During the year 1642, the time of the civil war, Mr. Henderson was employed in managing the correspondence with England respecting ecclesiastical reformation and union. He was soon after chosen one of the commissioners appointed to proceed to that country, but was for some time delayed by the civil war. Anxious to effect a reconciliation between Charles and his English subjects, he joined with some other leading men in an invitation to the queen to come to Scotland; but this proposition was rejected by the king. Accompanied by the other commissioners, he next went to Oxford, where his majesty then was, to offer him the mediation of Scotland; but the infatuated monarch, instead of making some concessions for the sake of peace, endeavoured to convince him of the justice of his cause, defended all his proceedings, and expressed his high indignation at the interest which the Scots took in the reformation of the church in England. On Henderson's return to Edinburgh, his conduct throughout this delicate negociation was pronounced by the General Assembly to have been "faithful and wise."[16]


Westminster AssemblyEdit

In 1643 he was, for the third time, chosen moderator of the General Assembly — an occasion which was rendered remarkable by the presence of the English commissioners sent down by the parliament to crave their aid and connsel in the then critical circumstances of both kingdoms. He was appointed one of the commissioners who soon after went to London to attend the Assembly of divines at Westminster, to represent there the Church of Scotland, and to obtain the ratification of the Solemn League and Covenant by that Assembly and by both houses of parliament; which was accordingly done on the 25th of September. During the three following years he remained in London, unremittingly engaged in assisting the Westminster Assembly in preparing the public formularies for the religious union between the three kingdoms.[16]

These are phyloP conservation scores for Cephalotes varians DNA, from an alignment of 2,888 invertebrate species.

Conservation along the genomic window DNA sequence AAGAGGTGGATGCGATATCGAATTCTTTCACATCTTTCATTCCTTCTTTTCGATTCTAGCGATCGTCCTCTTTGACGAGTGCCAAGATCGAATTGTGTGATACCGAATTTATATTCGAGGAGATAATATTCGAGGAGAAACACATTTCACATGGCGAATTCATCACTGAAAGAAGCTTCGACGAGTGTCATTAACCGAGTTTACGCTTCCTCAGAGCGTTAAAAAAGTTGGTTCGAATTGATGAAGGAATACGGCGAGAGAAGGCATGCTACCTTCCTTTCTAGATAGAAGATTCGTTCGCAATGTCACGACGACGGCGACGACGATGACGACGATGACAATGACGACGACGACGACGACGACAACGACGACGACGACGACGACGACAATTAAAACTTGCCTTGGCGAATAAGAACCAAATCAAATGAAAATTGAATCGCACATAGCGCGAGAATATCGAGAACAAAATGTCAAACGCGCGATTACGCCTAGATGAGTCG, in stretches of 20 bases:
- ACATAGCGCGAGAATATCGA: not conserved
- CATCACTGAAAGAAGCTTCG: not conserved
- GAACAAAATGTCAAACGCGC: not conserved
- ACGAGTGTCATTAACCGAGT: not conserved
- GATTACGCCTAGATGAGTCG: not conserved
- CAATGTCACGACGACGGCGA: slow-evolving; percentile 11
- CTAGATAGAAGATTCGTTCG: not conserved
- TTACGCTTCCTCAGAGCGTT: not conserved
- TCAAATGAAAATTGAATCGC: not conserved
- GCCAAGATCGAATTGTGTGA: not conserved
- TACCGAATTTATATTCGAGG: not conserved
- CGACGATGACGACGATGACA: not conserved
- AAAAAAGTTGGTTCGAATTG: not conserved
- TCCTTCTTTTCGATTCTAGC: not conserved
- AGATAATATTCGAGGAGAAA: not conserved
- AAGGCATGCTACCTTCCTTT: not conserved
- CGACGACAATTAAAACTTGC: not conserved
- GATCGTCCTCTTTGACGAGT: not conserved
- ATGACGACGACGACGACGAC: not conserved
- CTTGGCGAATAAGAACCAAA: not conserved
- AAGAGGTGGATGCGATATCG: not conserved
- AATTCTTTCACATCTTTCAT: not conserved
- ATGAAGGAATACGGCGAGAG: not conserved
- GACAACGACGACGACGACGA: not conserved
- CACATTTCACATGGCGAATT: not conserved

A memorable meeting of the General Assembly was held in August 1643. Henderson was elected moderator for the third time. He presented a draft of the famous Solemn League and Covenant, which was received with great enthusiasm. Unlike the National Covenant of 1638, which applied to Scotland only, this document was common to the two kingdoms. Henderson, Baillie, Rutherford and others were sent up to London to represent Scotland in the Assembly at Westminster. The Solemn League and Covenant, which pledged both countries to the extirpation of prelacy, leaving further decision as to church government to be decided by the example of the best reformed churches, after undergoing some slight alterations passed both parliaments, the Parliament of Scotland and the Parliament of England, and thus became law for the two kingdoms. By means of it Henderson has had considerable influence on the history of Great Britain.[7]

As Scottish commissioner to the Westminster Assembly he was in England from August 1643 till August 1646 and his principal work was the drafting of the Directory for Public Worship.[7]